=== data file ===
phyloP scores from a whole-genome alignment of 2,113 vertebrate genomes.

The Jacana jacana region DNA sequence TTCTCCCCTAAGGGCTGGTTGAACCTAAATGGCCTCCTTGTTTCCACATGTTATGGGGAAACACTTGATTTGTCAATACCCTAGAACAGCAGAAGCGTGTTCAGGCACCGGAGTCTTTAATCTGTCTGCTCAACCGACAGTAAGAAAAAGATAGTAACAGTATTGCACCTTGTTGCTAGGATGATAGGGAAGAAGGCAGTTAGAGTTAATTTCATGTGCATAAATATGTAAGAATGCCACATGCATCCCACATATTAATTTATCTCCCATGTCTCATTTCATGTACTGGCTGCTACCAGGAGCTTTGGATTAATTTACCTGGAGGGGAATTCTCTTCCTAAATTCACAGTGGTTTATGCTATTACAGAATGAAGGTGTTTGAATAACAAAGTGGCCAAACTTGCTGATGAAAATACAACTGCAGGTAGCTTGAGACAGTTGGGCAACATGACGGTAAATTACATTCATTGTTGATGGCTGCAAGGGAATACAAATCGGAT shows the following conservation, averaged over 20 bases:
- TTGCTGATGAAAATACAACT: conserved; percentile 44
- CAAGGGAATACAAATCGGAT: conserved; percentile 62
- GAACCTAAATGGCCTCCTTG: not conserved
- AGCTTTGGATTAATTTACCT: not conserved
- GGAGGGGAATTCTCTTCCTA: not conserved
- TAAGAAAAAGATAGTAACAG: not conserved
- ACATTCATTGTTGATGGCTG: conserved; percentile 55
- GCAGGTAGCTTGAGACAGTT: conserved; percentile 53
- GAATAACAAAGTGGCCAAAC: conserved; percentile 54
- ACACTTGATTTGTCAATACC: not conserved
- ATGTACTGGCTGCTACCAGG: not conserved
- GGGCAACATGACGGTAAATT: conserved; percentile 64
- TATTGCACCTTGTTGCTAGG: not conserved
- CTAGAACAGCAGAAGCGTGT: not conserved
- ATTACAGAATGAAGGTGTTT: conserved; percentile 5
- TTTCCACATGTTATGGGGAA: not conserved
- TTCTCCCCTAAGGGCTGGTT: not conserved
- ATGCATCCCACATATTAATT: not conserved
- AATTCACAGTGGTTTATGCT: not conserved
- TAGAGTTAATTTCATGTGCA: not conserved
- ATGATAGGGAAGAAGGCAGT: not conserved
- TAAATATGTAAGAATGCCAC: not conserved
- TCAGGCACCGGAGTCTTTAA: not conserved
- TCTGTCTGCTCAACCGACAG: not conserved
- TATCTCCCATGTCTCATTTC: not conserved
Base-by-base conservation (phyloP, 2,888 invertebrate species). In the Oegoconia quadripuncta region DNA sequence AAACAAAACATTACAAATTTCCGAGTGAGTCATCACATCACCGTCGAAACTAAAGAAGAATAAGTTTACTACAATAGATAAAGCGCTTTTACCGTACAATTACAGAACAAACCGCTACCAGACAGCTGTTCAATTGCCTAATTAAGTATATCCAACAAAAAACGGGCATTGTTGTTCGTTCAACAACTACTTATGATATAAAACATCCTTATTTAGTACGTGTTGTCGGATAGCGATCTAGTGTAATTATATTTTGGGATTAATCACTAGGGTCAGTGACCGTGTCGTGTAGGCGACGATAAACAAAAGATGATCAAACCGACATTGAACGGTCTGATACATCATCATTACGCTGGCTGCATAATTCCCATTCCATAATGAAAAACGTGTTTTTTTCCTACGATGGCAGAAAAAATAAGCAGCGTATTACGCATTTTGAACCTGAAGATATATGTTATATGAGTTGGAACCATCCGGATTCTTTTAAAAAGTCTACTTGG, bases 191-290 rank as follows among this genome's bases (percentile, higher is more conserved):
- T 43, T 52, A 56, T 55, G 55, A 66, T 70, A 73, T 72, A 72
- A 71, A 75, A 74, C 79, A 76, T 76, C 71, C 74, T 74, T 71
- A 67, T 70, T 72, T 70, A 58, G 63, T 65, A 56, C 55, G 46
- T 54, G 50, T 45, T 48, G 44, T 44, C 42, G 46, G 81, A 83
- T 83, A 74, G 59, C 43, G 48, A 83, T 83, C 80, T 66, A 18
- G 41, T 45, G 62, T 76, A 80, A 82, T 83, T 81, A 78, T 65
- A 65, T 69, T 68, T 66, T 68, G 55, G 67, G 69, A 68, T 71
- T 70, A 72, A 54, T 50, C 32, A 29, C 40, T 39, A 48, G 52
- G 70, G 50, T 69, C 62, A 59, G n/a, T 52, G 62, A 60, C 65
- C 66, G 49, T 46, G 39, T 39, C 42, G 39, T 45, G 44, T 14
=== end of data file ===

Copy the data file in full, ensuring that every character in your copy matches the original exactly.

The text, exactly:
phyloP scores from a whole-genome alignment of 2,113 vertebrate genomes.

The Jacana jacana region DNA sequence TTCTCCCCTAAGGGCTGGTTGAACCTAAATGGCCTCCTTGTTTCCACATGTTATGGGGAAACACTTGATTTGTCAATACCCTAGAACAGCAGAAGCGTGTTCAGGCACCGGAGTCTTTAATCTGTCTGCTCAACCGACAGTAAGAAAAAGATAGTAACAGTATTGCACCTTGTTGCTAGGATGATAGGGAAGAAGGCAGTTAGAGTTAATTTCATGTGCATAAATATGTAAGAATGCCACATGCATCCCACATATTAATTTATCTCCCATGTCTCATTTCATGTACTGGCTGCTACCAGGAGCTTTGGATTAATTTACCTGGAGGGGAATTCTCTTCCTAAATTCACAGTGGTTTATGCTATTACAGAATGAAGGTGTTTGAATAACAAAGTGGCCAAACTTGCTGATGAAAATACAACTGCAGGTAGCTTGAGACAGTTGGGCAACATGACGGTAAATTACATTCATTGTTGATGGCTGCAAGGGAATACAAATCGGAT shows the following conservation, averaged over 20 bases:
- TTGCTGATGAAAATACAACT: conserved; percentile 44
- CAAGGGAATACAAATCGGAT: conserved; percentile 62
- GAACCTAAATGGCCTCCTTG: not conserved
- AGCTTTGGATTAATTTACCT: not conserved
- GGAGGGGAATTCTCTTCCTA: not conserved
- TAAGAAAAAGATAGTAACAG: not conserved
- ACATTCATTGTTGATGGCTG: conserved; percentile 55
- GCAGGTAGCTTGAGACAGTT: conserved; percentile 53
- GAATAACAAAGTGGCCAAAC: conserved; percentile 54
- ACACTTGATTTGTCAATACC: not conserved
- ATGTACTGGCTGCTACCAGG: not conserved
- GGGCAACATGACGGTAAATT: conserved; percentile 64
- TATTGCACCTTGTTGCTAGG: not conserved
- CTAGAACAGCAGAAGCGTGT: not conserved
- ATTACAGAATGAAGGTGTTT: conserved; percentile 5
- TTTCCACATGTTATGGGGAA: not conserved
- TTCTCCCCTAAGGGCTGGTT: not conserved
- ATGCATCCCACATATTAATT: not conserved
- AATTCACAGTGGTTTATGCT: not conserved
- TAGAGTTAATTTCATGTGCA: not conserved
- ATGATAGGGAAGAAGGCAGT: not conserved
- TAAATATGTAAGAATGCCAC: not conserved
- TCAGGCACCGGAGTCTTTAA: not conserved
- TCTGTCTGCTCAACCGACAG: not conserved
- TATCTCCCATGTCTCATTTC: not conserved
Base-by-base conservation (phyloP, 2,888 invertebrate species). In the Oegoconia quadripuncta region DNA sequence AAACAAAACATTACAAATTTCCGAGTGAGTCATCACATCACCGTCGAAACTAAAGAAGAATAAGTTTACTACAATAGATAAAGCGCTTTTACCGTACAATTACAGAACAAACCGCTACCAGACAGCTGTTCAATTGCCTAATTAAGTATATCCAACAAAAAACGGGCATTGTTGTTCGTTCAACAACTACTTATGATATAAAACATCCTTATTTAGTACGTGTTGTCGGATAGCGATCTAGTGTAATTATATTTTGGGATTAATCACTAGGGTCAGTGACCGTGTCGTGTAGGCGACGATAAACAAAAGATGATCAAACCGACATTGAACGGTCTGATACATCATCATTACGCTGGCTGCATAATTCCCATTCCATAATGAAAAACGTGTTTTTTTCCTACGATGGCAGAAAAAATAAGCAGCGTATTACGCATTTTGAACCTGAAGATATATGTTATATGAGTTGGAACCATCCGGATTCTTTTAAAAAGTCTACTTGG, bases 191-290 rank as follows among this genome's bases (percentile, higher is more conserved):
- T 43, T 52, A 56, T 55, G 55, A 66, T 70, A 73, T 72, A 72
- A 71, A 75, A 74, C 79, A 76, T 76, C 71, C 74, T 74, T 71
- A 67, T 70, T 72, T 70, A 58, G 63, T 65, A 56, C 55, G 46
- T 54, G 50, T 45, T 48, G 44, T 44, C 42, G 46, G 81, A 83
- T 83, A 74, G 59, C 43, G 48, A 83, T 83, C 80, T 66, A 18
- G 41, T 45, G 62, T 76, A 80, A 82, T 83, T 81, A 78, T 65
- A 65, T 69, T 68, T 66, T 68, G 55, G 67, G 69, A 68, T 71
- T 70, A 72, A 54, T 50, C 32, A 29, C 40, T 39, A 48, G 52
- G 70, G 50, T 69, C 62, A 59, G n/a, T 52, G 62, A 60, C 65
- C 66, G 49, T 46, G 39, T 39, C 42, G 39, T 45, G 44, T 14